So, the second and final season of science fiction TV and disaster movie producer Irwin Allen’s camp 1960s classic finally arrives on DVD.
The ongoing saga concerns the adventures of the passengers and crew of a 1983 (curb your guffaws, please) intergalactic flight between L.A. and London, who are thrown wildly off-course and crash-land on a hostile alien world. All very Lost In Space, you might suggest. Well, you’re right, but this show’s spin is that the planet they land on is just like Earth except that its inhabitants are all many times larger than normal life, leaving our heroes titchy in comparison.
It’s business as usual then, with our dashing-if-bland ship’s captain Steve (Gary Conway) leading the small team in a battle for survival against hostile forces, including sadistic giants, even more giant creatures (enjoyably adding a praying mantis to the long list) and wayward Commander Fitzhugh’s (Kurt Kasznar) potentially fatal greed.
This time round, there are a few slight changes on a material level. John Williams’ (yes, that John Williams) classic theme tune from Season 1 has for some reason been dispensed with and token young boy Barry (Stefan Arngrim) is now slightly awkward as puberty has set in. There are still the clunky prop usage and glaring continuity errors to contend with, though the real change in the second season comes down to the writing.
Embracing more science fiction rather than the fantastical elements of before, Season 2 emerges as a vast improvement, plot-wise. As usual, there’s the mix of evil and friendly giants as well as a few decent guest appearances from the likes of Bruce Dern, John Carradine and, bizarrely, bluesman Sugar Ray Robinson. However, particularly in later episodes, less is made of gimmickry and more of clever(ish) narratives.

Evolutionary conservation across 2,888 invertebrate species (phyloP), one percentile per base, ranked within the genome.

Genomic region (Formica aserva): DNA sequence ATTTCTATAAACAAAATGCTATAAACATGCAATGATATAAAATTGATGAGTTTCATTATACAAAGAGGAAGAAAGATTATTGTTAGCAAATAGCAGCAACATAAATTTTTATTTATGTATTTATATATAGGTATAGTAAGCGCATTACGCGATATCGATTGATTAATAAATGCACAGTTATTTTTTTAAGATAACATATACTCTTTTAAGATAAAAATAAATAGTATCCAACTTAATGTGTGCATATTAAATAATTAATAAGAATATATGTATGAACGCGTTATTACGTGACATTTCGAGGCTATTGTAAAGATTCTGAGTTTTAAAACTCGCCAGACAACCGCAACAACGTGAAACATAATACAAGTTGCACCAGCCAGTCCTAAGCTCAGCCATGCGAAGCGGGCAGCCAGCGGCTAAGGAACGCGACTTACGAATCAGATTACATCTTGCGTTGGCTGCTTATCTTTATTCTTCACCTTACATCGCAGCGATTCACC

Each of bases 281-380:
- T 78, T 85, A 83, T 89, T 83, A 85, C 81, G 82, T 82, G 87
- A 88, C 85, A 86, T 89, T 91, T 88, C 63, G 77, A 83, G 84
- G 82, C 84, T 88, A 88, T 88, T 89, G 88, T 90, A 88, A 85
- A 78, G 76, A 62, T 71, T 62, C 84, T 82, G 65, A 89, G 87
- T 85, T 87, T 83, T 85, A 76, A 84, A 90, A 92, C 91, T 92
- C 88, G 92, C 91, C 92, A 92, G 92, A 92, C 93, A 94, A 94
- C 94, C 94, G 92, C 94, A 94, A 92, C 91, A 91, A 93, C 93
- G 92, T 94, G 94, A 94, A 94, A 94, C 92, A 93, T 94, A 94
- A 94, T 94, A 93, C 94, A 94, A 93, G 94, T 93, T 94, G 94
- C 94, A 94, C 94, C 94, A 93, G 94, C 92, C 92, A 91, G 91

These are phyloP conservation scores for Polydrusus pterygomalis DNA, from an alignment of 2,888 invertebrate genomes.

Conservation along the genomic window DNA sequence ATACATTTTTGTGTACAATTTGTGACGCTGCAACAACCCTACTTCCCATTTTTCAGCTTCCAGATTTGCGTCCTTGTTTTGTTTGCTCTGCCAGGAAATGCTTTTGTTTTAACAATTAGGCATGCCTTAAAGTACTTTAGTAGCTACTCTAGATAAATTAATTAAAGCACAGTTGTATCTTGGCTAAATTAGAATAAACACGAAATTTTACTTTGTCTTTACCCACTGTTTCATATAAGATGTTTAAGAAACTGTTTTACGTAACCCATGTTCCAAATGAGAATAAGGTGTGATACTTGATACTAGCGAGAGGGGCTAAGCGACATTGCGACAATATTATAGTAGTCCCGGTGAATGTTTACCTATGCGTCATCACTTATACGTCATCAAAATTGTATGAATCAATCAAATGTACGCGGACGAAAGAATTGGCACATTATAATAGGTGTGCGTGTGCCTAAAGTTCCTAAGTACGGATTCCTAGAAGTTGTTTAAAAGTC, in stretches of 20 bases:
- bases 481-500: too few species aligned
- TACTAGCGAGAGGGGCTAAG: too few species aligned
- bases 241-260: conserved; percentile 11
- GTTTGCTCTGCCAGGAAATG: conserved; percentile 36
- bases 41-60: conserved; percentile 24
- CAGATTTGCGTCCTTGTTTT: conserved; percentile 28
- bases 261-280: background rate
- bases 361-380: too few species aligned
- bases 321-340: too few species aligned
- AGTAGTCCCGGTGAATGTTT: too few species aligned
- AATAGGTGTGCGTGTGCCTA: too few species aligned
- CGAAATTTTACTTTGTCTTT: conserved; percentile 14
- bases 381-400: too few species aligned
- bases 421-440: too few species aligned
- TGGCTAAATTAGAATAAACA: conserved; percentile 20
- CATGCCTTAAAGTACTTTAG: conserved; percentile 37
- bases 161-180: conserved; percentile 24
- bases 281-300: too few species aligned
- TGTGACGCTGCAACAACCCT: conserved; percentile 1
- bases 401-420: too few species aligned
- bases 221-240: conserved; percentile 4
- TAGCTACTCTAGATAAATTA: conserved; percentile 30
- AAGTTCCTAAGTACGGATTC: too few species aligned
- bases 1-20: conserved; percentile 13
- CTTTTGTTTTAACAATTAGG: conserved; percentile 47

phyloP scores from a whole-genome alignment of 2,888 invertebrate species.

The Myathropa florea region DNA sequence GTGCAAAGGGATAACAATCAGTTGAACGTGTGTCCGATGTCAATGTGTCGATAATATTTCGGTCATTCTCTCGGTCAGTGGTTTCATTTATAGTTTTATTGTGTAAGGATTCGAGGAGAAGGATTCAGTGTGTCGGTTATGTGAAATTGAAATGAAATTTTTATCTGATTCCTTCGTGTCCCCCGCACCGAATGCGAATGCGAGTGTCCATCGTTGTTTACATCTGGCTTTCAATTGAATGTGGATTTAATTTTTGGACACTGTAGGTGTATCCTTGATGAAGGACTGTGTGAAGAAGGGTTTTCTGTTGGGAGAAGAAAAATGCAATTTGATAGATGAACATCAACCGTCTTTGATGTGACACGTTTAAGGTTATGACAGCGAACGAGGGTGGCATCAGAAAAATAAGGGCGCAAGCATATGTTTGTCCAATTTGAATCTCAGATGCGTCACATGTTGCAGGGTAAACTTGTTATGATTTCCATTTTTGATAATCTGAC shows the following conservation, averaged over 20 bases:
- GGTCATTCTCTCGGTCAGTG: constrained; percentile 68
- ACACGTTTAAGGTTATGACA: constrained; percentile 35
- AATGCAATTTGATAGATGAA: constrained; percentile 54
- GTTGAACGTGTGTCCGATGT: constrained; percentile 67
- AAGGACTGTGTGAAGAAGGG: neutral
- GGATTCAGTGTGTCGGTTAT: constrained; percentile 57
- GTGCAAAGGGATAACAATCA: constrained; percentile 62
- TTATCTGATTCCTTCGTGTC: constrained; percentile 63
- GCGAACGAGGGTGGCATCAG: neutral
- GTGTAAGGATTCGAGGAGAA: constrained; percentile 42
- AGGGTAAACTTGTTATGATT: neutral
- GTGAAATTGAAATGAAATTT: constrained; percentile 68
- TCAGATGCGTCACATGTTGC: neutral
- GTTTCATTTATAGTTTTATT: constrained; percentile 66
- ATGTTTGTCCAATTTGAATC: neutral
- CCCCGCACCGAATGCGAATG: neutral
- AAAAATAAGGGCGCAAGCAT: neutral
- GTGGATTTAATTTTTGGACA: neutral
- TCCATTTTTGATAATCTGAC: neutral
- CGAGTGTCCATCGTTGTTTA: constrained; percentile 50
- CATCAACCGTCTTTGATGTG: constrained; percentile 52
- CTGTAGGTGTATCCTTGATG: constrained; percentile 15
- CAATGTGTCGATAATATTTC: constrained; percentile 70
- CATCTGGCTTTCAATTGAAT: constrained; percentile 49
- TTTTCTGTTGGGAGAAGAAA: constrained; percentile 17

Hints of Lost-style confusion come into play as time-travel (enabling our heroes to appear in their correct size), the paranormal and hallucinatory passages represent a less campy and much more intelligent direction.
Rather than easy resolution, these later episodes leave questions to be asked and occasionally even encourage the odd existential musing on the notion of escaping our own fate.
It’s a shame, then, that Allen’s production was sent to the scrapheap just as it seemed to be coming into its own as something more than faintly ridiculous sixties nostalgia.
Though a short-lived show, this boxset, complete with a new cast commentary recording featuring the surviving actors, is fitting tribute to a cult favourite.
Released on DVD on Monday 13th June 2011 by Revelation Films Ltd.
Watch the trailer…